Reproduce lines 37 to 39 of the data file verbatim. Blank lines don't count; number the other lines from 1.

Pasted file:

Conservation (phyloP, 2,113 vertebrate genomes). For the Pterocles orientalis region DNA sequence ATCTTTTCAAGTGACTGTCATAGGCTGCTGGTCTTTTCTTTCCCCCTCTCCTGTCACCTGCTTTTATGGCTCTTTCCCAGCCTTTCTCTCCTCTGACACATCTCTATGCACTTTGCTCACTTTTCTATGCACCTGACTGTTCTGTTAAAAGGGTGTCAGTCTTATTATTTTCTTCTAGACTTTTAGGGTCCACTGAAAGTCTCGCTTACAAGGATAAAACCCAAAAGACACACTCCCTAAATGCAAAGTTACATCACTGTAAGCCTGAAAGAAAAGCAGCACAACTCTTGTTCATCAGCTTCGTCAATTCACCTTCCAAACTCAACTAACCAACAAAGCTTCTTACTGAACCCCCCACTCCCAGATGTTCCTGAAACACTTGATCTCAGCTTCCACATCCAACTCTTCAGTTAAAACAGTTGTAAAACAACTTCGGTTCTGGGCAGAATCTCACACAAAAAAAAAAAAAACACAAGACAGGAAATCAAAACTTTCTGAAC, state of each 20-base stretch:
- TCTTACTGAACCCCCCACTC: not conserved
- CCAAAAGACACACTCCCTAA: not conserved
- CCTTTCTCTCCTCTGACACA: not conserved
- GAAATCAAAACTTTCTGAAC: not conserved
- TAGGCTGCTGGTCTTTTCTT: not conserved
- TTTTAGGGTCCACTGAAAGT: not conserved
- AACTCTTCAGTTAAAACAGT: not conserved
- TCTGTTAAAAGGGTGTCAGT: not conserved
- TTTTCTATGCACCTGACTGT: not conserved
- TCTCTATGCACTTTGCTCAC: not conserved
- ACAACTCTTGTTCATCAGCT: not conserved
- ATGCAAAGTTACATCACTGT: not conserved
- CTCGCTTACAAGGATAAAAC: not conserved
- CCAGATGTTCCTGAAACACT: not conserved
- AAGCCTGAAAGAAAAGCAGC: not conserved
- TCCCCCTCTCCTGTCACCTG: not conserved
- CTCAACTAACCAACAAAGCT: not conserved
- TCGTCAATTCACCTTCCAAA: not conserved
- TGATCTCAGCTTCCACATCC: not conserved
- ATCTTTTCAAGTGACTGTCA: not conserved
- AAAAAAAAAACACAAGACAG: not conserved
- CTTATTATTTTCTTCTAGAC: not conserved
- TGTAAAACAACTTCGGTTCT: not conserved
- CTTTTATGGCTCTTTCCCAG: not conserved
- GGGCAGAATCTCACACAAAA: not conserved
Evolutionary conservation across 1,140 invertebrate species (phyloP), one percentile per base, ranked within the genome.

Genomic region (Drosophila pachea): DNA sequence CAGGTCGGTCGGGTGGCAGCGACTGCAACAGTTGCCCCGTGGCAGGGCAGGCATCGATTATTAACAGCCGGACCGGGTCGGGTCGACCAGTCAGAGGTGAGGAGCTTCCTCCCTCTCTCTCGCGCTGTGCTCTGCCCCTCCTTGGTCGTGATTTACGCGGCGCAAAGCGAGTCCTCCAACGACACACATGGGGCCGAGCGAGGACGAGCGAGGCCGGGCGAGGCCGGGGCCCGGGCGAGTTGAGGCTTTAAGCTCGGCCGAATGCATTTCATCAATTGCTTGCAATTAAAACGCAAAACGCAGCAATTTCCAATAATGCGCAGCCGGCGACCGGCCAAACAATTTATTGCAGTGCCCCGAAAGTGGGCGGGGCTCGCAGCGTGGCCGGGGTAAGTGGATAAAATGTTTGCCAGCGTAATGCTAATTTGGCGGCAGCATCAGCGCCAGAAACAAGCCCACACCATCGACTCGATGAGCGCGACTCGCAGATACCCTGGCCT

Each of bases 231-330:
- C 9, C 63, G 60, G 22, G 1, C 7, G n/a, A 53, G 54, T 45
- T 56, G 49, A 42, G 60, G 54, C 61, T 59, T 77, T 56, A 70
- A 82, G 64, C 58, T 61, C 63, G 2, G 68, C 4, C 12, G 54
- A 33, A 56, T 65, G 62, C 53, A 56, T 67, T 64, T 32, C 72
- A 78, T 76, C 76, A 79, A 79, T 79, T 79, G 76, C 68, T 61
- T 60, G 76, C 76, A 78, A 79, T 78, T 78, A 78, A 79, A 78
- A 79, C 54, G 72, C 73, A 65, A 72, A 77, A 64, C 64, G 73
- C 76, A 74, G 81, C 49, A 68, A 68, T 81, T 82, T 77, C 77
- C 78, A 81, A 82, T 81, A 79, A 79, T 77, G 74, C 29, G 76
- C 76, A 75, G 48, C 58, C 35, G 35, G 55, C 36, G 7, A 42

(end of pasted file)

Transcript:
- C 76, A 74, G 81, C 49, A 68, A 68, T 81, T 82, T 77, C 77
- C 78, A 81, A 82, T 81, A 79, A 79, T 77, G 74, C 29, G 76
- C 76, A 75, G 48, C 58, C 35, G 35, G 55, C 36, G 7, A 42